Victims of Crime: If you or someone you know becomes the victim of a crime in Serbia, you should contact the local police. 

The Serbian equivalent to the “911” emergency line is 192 (police), 193 (fire-fighters), 194 (paramedics), and 1987 (road assistance).  If you are dialing any of these numbers from your cell phone, you need to dial the area code first (in Belgrade, 011 + number).

  • Local authorities are responsible for investigating and prosecuting crimes.

See our webpage on help for U.S. victims of crime overseas.

We can:

  • Help you find appropriate medical care
  • Assist you in reporting a crime to the police
  • Contact relatives or friends with your written consent
  • Explain the local criminal justice process in general terms
  • Provide a list of local attorneys
  • Provide our information on victim’s compensation programs in the United States.
  • Provide an emergency loan for repatriation to the United States and/or limited medical support in cases of destitution
  • Help you find accommodation and arrange flights home
  • Replace a stolen or lost passport

Domestic Violence: U.S.-citizen victims of domestic violence may contact local police and the Embassy for assistance.

Medical Facilities: Many doctors and other health care providers in Serbia are highly-trained. Equipment and hygiene in hospitals, clinics, and ambulances are usually not up to U.S. standards.  U.S. name-brand medicines are often unavailable in Serbia.  You can get many medicines and basic medical supplies at private pharmacies.  Medical facilities usually require payment in cash for all services, and do not accept U.S. health insurance.  Please review our travel tips for older travelers.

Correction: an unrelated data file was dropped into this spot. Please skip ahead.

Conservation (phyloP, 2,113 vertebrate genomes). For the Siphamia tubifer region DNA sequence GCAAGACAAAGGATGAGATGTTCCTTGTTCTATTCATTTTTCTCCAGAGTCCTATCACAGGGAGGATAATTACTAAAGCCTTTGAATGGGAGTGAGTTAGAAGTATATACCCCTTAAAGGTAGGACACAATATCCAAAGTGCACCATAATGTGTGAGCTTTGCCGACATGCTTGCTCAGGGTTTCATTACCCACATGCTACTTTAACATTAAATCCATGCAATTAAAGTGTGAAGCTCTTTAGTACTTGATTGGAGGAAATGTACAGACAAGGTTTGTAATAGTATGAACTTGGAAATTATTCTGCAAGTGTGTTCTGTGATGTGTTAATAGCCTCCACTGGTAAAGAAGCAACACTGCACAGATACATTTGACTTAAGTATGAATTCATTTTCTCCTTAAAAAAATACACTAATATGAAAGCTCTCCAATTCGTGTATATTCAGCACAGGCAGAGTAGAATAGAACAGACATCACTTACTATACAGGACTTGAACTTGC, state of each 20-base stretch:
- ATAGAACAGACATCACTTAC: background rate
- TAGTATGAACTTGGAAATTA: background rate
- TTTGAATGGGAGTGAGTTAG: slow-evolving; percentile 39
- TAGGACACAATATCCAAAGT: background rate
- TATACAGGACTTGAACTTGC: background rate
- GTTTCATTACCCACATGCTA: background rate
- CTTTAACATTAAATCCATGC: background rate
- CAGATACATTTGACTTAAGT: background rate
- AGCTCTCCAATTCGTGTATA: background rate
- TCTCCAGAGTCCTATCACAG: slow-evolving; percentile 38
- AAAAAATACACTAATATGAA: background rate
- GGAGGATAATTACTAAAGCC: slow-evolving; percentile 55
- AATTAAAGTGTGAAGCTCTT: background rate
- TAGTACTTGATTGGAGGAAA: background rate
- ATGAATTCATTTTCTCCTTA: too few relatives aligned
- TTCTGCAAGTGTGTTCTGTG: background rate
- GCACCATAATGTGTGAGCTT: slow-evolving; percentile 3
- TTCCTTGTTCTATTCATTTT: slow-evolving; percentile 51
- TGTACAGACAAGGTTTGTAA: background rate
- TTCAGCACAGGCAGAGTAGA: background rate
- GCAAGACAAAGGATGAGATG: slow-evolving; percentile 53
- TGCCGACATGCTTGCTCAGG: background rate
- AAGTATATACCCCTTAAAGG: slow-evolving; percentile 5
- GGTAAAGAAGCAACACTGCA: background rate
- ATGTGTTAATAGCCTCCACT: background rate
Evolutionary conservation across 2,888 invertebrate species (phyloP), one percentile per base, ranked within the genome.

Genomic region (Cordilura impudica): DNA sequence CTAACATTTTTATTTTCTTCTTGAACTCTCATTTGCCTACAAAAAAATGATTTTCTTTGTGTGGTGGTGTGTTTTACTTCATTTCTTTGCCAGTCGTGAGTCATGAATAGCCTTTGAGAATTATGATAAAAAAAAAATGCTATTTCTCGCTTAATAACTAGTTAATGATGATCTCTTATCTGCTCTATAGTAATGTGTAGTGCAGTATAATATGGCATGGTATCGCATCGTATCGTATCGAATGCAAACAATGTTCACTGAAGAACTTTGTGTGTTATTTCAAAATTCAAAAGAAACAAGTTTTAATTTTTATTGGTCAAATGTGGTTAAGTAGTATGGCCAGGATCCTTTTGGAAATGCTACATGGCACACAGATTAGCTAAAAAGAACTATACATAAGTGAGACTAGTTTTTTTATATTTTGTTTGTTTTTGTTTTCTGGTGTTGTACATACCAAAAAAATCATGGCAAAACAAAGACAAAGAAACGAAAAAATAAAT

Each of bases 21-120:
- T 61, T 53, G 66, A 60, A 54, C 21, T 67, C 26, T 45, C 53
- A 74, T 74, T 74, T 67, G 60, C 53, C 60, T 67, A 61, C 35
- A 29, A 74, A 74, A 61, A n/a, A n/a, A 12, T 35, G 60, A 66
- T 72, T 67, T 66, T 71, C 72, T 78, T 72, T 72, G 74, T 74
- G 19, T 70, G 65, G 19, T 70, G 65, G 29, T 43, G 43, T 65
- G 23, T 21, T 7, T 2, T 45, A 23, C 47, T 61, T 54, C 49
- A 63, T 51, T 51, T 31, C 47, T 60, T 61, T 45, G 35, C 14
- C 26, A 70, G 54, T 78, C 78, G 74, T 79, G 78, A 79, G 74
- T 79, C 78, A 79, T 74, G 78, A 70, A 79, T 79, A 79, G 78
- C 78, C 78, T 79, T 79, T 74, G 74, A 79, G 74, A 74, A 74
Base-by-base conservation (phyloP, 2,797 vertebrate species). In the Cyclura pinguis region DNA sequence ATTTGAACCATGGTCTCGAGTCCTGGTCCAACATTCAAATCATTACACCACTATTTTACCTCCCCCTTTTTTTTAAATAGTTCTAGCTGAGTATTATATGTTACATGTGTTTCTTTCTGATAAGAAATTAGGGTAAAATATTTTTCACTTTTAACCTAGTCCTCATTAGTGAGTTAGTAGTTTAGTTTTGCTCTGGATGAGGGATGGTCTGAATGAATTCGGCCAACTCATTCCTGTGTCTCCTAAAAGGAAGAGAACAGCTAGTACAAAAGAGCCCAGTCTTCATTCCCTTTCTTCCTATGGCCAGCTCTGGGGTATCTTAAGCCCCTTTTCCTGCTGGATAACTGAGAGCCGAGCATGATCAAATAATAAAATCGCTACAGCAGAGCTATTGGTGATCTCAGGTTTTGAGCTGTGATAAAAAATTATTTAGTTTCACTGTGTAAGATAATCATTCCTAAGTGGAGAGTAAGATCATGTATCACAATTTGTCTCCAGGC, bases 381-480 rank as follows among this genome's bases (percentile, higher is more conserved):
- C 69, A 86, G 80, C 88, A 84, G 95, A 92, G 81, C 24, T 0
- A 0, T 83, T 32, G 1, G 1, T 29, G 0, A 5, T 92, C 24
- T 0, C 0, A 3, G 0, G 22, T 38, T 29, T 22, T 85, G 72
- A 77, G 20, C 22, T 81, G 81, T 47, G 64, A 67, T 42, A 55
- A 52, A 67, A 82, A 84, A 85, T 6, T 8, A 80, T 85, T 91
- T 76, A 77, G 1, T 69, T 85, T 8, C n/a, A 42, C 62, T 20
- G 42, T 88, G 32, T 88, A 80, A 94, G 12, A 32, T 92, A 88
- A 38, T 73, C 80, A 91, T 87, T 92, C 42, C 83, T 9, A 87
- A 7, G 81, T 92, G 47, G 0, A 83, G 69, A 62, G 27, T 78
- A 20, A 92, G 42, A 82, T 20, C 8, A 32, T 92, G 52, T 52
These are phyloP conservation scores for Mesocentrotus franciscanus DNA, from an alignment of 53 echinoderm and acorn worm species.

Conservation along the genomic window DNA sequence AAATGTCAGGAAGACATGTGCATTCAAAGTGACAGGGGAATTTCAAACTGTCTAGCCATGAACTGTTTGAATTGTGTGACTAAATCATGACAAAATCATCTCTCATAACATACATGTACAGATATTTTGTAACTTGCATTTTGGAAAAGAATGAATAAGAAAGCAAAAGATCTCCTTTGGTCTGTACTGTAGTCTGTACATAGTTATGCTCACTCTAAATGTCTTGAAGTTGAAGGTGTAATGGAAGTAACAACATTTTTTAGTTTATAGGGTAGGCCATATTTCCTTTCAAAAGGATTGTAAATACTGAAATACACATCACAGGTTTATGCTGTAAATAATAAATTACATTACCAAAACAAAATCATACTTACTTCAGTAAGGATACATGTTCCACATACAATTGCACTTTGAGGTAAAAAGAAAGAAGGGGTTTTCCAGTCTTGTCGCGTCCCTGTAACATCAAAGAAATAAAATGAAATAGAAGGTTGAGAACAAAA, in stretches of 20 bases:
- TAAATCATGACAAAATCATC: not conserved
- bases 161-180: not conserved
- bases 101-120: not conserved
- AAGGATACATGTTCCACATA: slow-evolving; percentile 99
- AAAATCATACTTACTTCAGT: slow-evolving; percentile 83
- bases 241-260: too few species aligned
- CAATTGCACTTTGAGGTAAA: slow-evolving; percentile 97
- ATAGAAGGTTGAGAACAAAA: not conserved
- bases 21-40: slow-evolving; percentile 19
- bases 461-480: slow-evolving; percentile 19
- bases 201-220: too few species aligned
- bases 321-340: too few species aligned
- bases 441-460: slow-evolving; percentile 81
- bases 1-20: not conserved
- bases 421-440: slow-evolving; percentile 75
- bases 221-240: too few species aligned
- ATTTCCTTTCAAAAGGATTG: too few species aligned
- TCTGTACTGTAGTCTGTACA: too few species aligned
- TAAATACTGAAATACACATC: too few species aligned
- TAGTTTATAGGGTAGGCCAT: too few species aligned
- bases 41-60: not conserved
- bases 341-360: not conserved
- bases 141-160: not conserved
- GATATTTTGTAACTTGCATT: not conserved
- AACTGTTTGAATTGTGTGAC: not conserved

• The United States Government does not pay medical bills.
  • U.S. Medicare does not provide coverage overseas.
  • Carry prescription medication in original packaging, along with your doctor’s prescription. 

Medical Insurance: Make sure your health insurance plan provides coverage overseas.  See our webpage for more information on insurance providers for overseas coverage.

Vaccinations: Be up-to-date on all vaccinations recommended by the U.S. Centers for Disease Control and Prevention.

Further health information:

Criminal Penalties: You are subject to local laws.  If you violate local laws, even unknowingly, you may be expelled, arrested, or imprisoned.  Your U.S. passport won’t help you avoid arrest or prosecution. 

Furthermore, some crimes are also prosecutable in the U.S., regardless of local law.  For examples, see our website on crimes against minors abroad and the Department of Justice website.

Arrest Notification: If you are arrested or detained, ask police or prison officials to notify the U.S. Embassy immediately.  See our webpage for further information.

Faith-Based Travelers: See the Department of State’s International Religious Freedom Report.

Women Travelers: Please review our travel tips for women travelers.